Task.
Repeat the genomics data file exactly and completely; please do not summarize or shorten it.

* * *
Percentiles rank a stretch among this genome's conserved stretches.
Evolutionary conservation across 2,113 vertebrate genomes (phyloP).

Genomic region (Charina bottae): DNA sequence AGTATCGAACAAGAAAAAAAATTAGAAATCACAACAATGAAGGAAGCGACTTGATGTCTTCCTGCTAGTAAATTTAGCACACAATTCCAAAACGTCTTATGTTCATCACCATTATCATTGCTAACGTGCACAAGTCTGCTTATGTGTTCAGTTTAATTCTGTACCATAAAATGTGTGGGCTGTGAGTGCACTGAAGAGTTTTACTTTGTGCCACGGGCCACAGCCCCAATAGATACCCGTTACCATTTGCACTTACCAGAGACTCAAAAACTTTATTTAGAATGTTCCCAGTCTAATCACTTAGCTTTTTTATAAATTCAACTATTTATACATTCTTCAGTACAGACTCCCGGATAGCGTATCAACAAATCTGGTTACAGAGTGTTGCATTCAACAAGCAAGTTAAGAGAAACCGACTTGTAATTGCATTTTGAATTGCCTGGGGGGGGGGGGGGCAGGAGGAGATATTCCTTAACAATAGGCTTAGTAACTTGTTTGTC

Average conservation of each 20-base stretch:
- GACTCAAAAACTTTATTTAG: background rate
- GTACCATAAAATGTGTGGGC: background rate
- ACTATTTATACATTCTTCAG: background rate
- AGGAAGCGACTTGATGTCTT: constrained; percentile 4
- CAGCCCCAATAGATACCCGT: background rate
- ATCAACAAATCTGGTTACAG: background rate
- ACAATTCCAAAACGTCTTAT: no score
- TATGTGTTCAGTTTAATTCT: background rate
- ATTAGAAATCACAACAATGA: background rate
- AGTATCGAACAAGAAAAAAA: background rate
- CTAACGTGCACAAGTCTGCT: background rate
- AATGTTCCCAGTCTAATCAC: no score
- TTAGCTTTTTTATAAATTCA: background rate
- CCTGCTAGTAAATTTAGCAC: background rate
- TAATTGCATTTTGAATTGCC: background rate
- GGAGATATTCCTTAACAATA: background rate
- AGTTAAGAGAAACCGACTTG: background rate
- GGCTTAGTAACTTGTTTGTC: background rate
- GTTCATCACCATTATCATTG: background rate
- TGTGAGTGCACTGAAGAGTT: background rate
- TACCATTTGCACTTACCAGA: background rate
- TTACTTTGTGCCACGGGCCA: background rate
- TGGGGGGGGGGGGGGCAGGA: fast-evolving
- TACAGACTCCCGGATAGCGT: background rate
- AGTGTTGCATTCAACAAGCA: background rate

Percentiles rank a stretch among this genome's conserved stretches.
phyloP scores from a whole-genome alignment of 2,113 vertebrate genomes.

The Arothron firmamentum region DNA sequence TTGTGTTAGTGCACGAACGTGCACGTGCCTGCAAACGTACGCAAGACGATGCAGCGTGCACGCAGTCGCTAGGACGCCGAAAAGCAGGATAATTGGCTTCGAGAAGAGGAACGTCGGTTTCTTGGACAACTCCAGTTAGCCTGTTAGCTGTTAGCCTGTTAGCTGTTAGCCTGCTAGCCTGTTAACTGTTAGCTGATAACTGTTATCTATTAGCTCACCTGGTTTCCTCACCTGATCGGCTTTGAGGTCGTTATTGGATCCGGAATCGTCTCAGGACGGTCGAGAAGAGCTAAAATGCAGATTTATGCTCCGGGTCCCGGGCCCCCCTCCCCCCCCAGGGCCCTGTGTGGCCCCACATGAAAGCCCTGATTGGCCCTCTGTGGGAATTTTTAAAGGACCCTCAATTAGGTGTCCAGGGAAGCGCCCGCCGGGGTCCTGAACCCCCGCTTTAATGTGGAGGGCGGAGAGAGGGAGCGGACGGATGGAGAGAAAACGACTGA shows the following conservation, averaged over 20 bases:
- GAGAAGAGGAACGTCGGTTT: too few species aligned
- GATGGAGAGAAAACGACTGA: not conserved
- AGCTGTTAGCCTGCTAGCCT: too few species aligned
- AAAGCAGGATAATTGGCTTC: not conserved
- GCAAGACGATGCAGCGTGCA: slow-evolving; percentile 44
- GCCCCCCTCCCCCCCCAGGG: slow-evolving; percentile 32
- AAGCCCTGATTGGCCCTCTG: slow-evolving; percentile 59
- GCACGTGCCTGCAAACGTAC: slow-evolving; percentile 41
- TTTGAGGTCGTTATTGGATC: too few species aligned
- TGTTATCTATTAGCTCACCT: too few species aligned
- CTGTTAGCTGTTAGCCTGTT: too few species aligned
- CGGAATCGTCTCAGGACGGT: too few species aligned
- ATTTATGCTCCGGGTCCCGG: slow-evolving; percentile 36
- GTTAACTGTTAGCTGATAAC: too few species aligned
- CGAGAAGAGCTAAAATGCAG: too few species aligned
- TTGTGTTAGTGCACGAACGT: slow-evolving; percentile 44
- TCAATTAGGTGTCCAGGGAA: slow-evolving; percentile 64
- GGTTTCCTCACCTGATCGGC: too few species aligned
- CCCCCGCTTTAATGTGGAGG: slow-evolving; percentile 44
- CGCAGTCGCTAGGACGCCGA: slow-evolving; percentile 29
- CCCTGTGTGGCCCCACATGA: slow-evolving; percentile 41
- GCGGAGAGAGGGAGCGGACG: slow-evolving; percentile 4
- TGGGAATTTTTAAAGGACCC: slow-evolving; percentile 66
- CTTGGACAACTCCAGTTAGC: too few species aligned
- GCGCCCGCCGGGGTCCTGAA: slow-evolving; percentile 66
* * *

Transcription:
Percentiles rank a stretch among this genome's conserved stretches.
Evolutionary conservation across 2,113 vertebrate genomes (phyloP).

Genomic region (Charina bottae): DNA sequence AGTATCGAACAAGAAAAAAAATTAGAAATCACAACAATGAAGGAAGCGACTTGATGTCTTCCTGCTAGTAAATTTAGCACACAATTCCAAAACGTCTTATGTTCATCACCATTATCATTGCTAACGTGCACAAGTCTGCTTATGTGTTCAGTTTAATTCTGTACCATAAAATGTGTGGGCTGTGAGTGCACTGAAGAGTTTTACTTTGTGCCACGGGCCACAGCCCCAATAGATACCCGTTACCATTTGCACTTACCAGAGACTCAAAAACTTTATTTAGAATGTTCCCAGTCTAATCACTTAGCTTTTTTATAAATTCAACTATTTATACATTCTTCAGTACAGACTCCCGGATAGCGTATCAACAAATCTGGTTACAGAGTGTTGCATTCAACAAGCAAGTTAAGAGAAACCGACTTGTAATTGCATTTTGAATTGCCTGGGGGGGGGGGGGGCAGGAGGAGATATTCCTTAACAATAGGCTTAGTAACTTGTTTGTC

Average conservation of each 20-base stretch:
- GACTCAAAAACTTTATTTAG: background rate
- GTACCATAAAATGTGTGGGC: background rate
- ACTATTTATACATTCTTCAG: background rate
- AGGAAGCGACTTGATGTCTT: constrained; percentile 4
- CAGCCCCAATAGATACCCGT: background rate
- ATCAACAAATCTGGTTACAG: background rate
- ACAATTCCAAAACGTCTTAT: no score
- TATGTGTTCAGTTTAATTCT: background rate
- ATTAGAAATCACAACAATGA: background rate
- AGTATCGAACAAGAAAAAAA: background rate
- CTAACGTGCACAAGTCTGCT: background rate
- AATGTTCCCAGTCTAATCAC: no score
- TTAGCTTTTTTATAAATTCA: background rate
- CCTGCTAGTAAATTTAGCAC: background rate
- TAATTGCATTTTGAATTGCC: background rate
- GGAGATATTCCTTAACAATA: background rate
- AGTTAAGAGAAACCGACTTG: background rate
- GGCTTAGTAACTTGTTTGTC: background rate
- GTTCATCACCATTATCATTG: background rate
- TGTGAGTGCACTGAAGAGTT: background rate
- TACCATTTGCACTTACCAGA: background rate
- TTACTTTGTGCCACGGGCCA: background rate
- TGGGGGGGGGGGGGGCAGGA: fast-evolving
- TACAGACTCCCGGATAGCGT: background rate
- AGTGTTGCATTCAACAAGCA: background rate

Percentiles rank a stretch among this genome's conserved stretches.
phyloP scores from a whole-genome alignment of 2,113 vertebrate genomes.

The Arothron firmamentum region DNA sequence TTGTGTTAGTGCACGAACGTGCACGTGCCTGCAAACGTACGCAAGACGATGCAGCGTGCACGCAGTCGCTAGGACGCCGAAAAGCAGGATAATTGGCTTCGAGAAGAGGAACGTCGGTTTCTTGGACAACTCCAGTTAGCCTGTTAGCTGTTAGCCTGTTAGCTGTTAGCCTGCTAGCCTGTTAACTGTTAGCTGATAACTGTTATCTATTAGCTCACCTGGTTTCCTCACCTGATCGGCTTTGAGGTCGTTATTGGATCCGGAATCGTCTCAGGACGGTCGAGAAGAGCTAAAATGCAGATTTATGCTCCGGGTCCCGGGCCCCCCTCCCCCCCCAGGGCCCTGTGTGGCCCCACATGAAAGCCCTGATTGGCCCTCTGTGGGAATTTTTAAAGGACCCTCAATTAGGTGTCCAGGGAAGCGCCCGCCGGGGTCCTGAACCCCCGCTTTAATGTGGAGGGCGGAGAGAGGGAGCGGACGGATGGAGAGAAAACGACTGA shows the following conservation, averaged over 20 bases:
- GAGAAGAGGAACGTCGGTTT: too few species aligned
- GATGGAGAGAAAACGACTGA: not conserved
- AGCTGTTAGCCTGCTAGCCT: too few species aligned
- AAAGCAGGATAATTGGCTTC: not conserved
- GCAAGACGATGCAGCGTGCA: slow-evolving; percentile 44
- GCCCCCCTCCCCCCCCAGGG: slow-evolving; percentile 32
- AAGCCCTGATTGGCCCTCTG: slow-evolving; percentile 59
- GCACGTGCCTGCAAACGTAC: slow-evolving; percentile 41
- TTTGAGGTCGTTATTGGATC: too few species aligned
- TGTTATCTATTAGCTCACCT: too few species aligned
- CTGTTAGCTGTTAGCCTGTT: too few species aligned
- CGGAATCGTCTCAGGACGGT: too few species aligned
- ATTTATGCTCCGGGTCCCGG: slow-evolving; percentile 36
- GTTAACTGTTAGCTGATAAC: too few species aligned
- CGAGAAGAGCTAAAATGCAG: too few species aligned
- TTGTGTTAGTGCACGAACGT: slow-evolving; percentile 44
- TCAATTAGGTGTCCAGGGAA: slow-evolving; percentile 64
- GGTTTCCTCACCTGATCGGC: too few species aligned
- CCCCCGCTTTAATGTGGAGG: slow-evolving; percentile 44
- CGCAGTCGCTAGGACGCCGA: slow-evolving; percentile 29
- CCCTGTGTGGCCCCACATGA: slow-evolving; percentile 41
- GCGGAGAGAGGGAGCGGACG: slow-evolving; percentile 4
- TGGGAATTTTTAAAGGACCC: slow-evolving; percentile 66
- CTTGGACAACTCCAGTTAGC: too few species aligned
- GCGCCCGCCGGGGTCCTGAA: slow-evolving; percentile 66